Wednesday, May 8, 2013

Colorful parenting

In the car last week, the kids were asking about going out for ice cream this week (after our unprocessed month was over). That was one of the hardest things of this month for them: our favorite little corner ice cream shop opened this month, and we couldn't go get our first cones. Anyway, I asked them, "Once our unprocessed month is over, does that mean we should go back to eating whatever we want, lots of processed foods?" They both said, "No!! We'll still eat mostly green foods, but we can have red foods sometimes as special treats."

A couple of weeks ago, on 100 Days of Real Food, they posted a guide on how to talk to kids about food. They provide a great conversation starter, using the analogy of race cars needing the right kinds of fuel. The article ends with this idea of thinking of foods in terms of a traffic light: GREEN foods are those that are the best for our body, whole foods, unprocessed, make your body feel and work the best. YELLOW foods are those that are okay to eat sometimes, but you don't want to eat too much or too many. RED foods are those you want to avoid as much as possible (I like that they don't say that you can NEVER have them, since never never works). Red foods have bad ingredients like artificial food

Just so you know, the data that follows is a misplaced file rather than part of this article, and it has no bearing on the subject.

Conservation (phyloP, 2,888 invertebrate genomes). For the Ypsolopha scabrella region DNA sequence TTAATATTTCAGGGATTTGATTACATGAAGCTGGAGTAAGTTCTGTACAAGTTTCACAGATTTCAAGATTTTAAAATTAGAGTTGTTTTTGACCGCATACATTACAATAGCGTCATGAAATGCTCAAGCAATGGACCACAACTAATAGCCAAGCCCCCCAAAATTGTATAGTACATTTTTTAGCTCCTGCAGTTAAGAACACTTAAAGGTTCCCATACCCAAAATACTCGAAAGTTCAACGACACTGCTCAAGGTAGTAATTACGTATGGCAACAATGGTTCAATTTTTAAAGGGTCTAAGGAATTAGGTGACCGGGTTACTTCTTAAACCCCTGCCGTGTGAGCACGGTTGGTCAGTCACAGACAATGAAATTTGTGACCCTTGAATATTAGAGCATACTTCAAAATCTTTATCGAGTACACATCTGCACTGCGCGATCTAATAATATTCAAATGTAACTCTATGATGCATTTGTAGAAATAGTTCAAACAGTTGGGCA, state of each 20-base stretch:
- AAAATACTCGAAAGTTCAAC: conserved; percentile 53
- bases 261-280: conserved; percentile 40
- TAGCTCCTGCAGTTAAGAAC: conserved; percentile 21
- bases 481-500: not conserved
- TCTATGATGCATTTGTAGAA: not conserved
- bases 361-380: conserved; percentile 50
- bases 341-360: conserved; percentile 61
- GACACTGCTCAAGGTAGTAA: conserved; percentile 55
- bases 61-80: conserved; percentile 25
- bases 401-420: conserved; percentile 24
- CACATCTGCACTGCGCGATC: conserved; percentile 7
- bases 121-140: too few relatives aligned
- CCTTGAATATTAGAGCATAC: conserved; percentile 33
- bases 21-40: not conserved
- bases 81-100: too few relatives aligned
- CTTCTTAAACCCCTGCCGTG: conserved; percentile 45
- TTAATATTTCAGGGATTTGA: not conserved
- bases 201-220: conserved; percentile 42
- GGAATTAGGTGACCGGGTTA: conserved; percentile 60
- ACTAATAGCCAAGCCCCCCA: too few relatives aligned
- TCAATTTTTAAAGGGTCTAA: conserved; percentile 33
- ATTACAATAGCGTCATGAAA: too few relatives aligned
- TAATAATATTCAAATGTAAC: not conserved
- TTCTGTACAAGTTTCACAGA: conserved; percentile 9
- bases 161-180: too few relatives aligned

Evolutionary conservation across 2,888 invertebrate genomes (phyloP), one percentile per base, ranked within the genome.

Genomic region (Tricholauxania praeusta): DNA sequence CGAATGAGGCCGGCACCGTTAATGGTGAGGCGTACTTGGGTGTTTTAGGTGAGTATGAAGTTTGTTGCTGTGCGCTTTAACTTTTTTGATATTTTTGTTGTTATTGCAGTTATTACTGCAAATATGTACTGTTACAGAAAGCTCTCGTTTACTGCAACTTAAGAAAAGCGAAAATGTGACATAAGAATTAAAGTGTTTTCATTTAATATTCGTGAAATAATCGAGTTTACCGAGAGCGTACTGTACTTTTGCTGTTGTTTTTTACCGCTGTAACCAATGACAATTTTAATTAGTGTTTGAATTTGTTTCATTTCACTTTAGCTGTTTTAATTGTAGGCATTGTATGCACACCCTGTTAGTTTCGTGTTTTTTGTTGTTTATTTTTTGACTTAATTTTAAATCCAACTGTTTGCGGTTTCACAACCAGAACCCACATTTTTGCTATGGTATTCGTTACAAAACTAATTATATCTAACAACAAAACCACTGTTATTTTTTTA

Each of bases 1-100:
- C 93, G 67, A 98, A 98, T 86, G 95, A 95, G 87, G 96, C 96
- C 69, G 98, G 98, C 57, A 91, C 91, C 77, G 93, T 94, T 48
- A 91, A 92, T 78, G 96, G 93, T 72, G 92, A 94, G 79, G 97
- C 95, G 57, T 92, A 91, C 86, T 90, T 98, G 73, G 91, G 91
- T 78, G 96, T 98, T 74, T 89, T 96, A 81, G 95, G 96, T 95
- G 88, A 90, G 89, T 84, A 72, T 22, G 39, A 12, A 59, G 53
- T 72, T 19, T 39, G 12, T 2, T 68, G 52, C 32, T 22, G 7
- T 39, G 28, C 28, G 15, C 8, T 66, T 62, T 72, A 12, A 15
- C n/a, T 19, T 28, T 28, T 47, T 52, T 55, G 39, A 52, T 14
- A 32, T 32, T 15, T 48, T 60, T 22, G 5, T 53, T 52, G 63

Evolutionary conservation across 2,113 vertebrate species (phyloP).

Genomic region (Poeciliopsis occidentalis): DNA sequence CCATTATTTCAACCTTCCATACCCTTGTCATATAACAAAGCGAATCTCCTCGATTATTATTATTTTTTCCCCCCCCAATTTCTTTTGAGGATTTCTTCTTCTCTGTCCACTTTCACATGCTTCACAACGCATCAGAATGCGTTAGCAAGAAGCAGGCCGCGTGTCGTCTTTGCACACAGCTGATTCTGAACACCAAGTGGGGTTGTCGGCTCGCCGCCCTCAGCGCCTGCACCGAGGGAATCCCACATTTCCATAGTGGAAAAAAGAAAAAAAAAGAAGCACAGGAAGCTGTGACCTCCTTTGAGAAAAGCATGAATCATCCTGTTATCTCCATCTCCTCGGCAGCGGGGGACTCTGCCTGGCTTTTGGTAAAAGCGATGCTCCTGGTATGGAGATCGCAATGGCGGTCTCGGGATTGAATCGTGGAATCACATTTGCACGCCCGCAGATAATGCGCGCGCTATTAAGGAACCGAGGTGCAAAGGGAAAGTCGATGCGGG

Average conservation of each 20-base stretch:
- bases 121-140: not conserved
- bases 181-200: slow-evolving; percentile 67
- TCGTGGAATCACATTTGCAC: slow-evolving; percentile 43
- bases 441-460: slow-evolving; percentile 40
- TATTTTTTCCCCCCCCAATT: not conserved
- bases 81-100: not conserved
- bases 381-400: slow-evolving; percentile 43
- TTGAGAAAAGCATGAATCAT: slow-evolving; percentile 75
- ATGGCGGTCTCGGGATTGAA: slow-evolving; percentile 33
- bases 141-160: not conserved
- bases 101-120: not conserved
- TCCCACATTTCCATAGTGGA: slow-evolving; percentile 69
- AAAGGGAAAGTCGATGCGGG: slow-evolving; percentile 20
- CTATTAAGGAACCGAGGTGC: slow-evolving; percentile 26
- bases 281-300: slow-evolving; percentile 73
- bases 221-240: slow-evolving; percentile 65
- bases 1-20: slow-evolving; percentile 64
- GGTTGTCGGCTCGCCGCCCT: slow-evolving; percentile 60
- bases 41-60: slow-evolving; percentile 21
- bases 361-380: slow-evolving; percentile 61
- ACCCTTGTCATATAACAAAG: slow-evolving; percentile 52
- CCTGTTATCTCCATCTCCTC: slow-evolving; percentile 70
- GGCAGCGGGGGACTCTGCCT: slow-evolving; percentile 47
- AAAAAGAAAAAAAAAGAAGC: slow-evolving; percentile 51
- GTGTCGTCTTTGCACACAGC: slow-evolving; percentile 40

dyes, hydrogenated oils, high fructose corn syrup, and things you can't even pronounce.

The kids jumped on board. We grabbed a sheet of white paper and three crayons and started brainstorming foods from each category. Of course water and vegetables and fruits went into green. The little girl was thrilled that milk was a green food. Then we moved on to yellow, things that aren't the best for us, but it's okay to enjoy sometimes: mommy-made cookies and cakes, ice cream, packaged crackers. We actually pulled a few boxes out of the cupboards to check ingredient lists. Finally, we listed red foods...the kids were sad to see their favorite icee-pops, fruit snacks, gummy bears on this list, but they had fun thinking of things to add. They were more excited by how many of their favorites made the green and yellow lists.

I suggested hanging the sign in the kitchen, but my little guy grabbed it out of my hands: "No! I need to hang it in our room so we can look at it all the time and remember!"

The kids ask all the time now what color foods are. We've even made up some variations...the little girl's favorite almond crackers, for example, we called yellowish green, because they have more than five ingredients on the package, but they're all healthy. On the other side are mommy-made brownies, made with white flour...they're closer to yellowy-red (or orange). This has been such a great teaching tool for us.

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